One is a much-awaited new comer while the other has had a loyal following for quite some time. One has fuel-injection system while the other is fitted with a carburetor. One is known as the Hyper Underbone while the other, the Underbone King. Both go by the name Raider.
Comparing the Suzuki Raider R150 Fi to the Raider R150 may seem a futile exercise at first. A closer inspection, however, reveals that the two Raiders differ not only in their fuel system but some other aspects as well.
This motorcycle doesn’t need an introduction. Before the Raider, the term “sport underbone” was an oxymoron. You see, underbones are essentially utilitarian machines. They are intended daily commuting and not for corner-carving on weekends. Yet, Suzuki decided to increase the displacement to 150 cc, added two more gears and then installed a manual clutch. The result was a category on its own.
Launched about a decade ago, the Raider R150 still has a conventional carburetor. This fact probably contributed to its popularity because it made engine modification easier. The digital speedometer and analog tachometer complement its sporty nature and the exhaust note completes the entire package. The pegs are set towards the rear to prevent them from scraping the pavement when leaning at acute angles. Shift lever is connected to the transmission via assembly. There is a bit of free play though and it felt a bit clunky at times.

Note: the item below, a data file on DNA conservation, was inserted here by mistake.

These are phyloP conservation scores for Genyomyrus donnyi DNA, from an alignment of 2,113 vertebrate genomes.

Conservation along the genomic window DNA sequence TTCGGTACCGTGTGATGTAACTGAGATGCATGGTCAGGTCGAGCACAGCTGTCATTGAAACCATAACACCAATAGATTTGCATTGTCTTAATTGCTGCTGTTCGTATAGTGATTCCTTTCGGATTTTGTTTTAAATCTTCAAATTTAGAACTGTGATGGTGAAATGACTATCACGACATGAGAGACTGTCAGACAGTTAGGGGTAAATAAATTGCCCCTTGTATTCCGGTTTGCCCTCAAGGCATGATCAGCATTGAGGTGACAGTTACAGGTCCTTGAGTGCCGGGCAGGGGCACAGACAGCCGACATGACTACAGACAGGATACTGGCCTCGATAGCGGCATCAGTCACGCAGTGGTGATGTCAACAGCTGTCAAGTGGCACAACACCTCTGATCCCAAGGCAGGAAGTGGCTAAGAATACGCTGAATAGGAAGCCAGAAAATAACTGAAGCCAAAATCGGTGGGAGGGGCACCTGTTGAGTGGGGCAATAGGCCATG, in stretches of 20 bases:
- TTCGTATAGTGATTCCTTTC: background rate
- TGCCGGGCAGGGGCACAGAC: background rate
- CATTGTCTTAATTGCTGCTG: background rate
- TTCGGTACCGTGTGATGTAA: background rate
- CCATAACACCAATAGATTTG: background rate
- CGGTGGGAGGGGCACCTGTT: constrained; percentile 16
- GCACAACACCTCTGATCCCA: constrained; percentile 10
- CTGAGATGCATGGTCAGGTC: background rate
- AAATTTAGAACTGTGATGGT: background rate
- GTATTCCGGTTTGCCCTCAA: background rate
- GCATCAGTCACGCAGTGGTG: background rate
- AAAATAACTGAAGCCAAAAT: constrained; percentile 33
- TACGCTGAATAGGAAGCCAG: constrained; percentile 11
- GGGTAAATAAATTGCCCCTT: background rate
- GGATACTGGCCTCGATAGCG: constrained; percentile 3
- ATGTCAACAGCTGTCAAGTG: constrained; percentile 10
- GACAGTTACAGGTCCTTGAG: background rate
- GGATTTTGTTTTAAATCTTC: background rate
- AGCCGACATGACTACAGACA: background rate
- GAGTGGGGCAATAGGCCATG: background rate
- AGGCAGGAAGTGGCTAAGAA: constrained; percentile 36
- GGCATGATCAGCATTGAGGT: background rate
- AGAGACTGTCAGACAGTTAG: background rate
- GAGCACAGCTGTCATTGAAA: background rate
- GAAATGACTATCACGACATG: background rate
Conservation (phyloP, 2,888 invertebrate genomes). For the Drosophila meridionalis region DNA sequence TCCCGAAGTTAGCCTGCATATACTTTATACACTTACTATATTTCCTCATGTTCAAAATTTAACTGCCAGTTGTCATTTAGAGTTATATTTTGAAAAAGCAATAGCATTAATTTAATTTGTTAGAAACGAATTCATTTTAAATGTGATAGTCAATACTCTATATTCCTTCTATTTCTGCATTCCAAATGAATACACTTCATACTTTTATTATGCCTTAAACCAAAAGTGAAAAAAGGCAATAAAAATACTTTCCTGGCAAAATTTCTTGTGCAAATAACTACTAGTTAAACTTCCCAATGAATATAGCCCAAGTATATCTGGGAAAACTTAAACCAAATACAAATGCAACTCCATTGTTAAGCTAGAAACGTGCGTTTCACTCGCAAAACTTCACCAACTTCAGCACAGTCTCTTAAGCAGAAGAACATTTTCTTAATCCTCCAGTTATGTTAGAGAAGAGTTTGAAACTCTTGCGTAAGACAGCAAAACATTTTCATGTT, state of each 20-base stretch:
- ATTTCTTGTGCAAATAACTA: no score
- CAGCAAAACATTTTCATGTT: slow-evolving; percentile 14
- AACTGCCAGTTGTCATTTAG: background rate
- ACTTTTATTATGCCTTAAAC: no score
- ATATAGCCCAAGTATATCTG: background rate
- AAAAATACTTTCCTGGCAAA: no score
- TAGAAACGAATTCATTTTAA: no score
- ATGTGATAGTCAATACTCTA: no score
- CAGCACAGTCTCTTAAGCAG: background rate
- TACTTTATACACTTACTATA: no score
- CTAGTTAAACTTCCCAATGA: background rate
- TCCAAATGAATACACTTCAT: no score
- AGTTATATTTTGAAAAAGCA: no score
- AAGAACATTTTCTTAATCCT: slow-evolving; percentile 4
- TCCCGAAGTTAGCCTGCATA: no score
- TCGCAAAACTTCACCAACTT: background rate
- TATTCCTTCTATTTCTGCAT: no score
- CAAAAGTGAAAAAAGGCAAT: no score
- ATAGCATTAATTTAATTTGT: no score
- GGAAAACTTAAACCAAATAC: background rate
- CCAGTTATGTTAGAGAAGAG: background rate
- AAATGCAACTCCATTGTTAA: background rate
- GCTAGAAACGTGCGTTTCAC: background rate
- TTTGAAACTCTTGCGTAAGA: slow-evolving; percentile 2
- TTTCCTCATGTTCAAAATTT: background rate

Purposely-built to take the rider from point A to point B, rather quickly, the Raider’s design is sleek and compact. Hence, the lack of room for any storage space but this issue can easily solved by an after-market top box.
Raider R150 Fi
Well, the common concern about fuel-injected bikes is the perceived slow throttle response and power delivery. This is not the case with the Raider R150 Fi. In fact, it felt more powerful than its carbureted twin. The Fi version produces 13.5 kw of power and 13.8 Nm of torque while the Carburetor Raider has 11.5 kw and 12.4 Nm. Gear changing also felt more precise as then shift lever is directly connected to the transmission.
The Raider R150 Fi is liquid cooled, with a big radiator in the front, as opposed to the other Raider’s oil-cooler. The instrument panel has a more modern touch as it looks like a smart phone. Plus, you also get an LED headlamp. Suzuki has also managed to squeeze in a modest lockable compartment where you can store a few valuable items.
The Raider R150 Fi seems to be the more user-friendly of the two with its fuel-injection system. There’s no need to warm-up during morning starts and the air-fuel mixture automatically adjust as needed. It enables the engine to produce more output from the same displacement. The Fi version might also be the more sensible choice since it is more compatible to our ethanol-laced fuel variants.
On the other hand, the carbureted Raider offers a more engaging ownership experience. Modification after-market parts are readily available to further enhance performance. Having a conventional engine, it is also serviceable by any competent mechanic.
Still if it was easy to choose one Raider over the other then Suzuki wouldn’t have kept both variants in their line-up. In the end, it could just be a matter of preference and budget. The Raider Fi has an SRP of P109,900 while the Raider carburetor is priced at P95,900.
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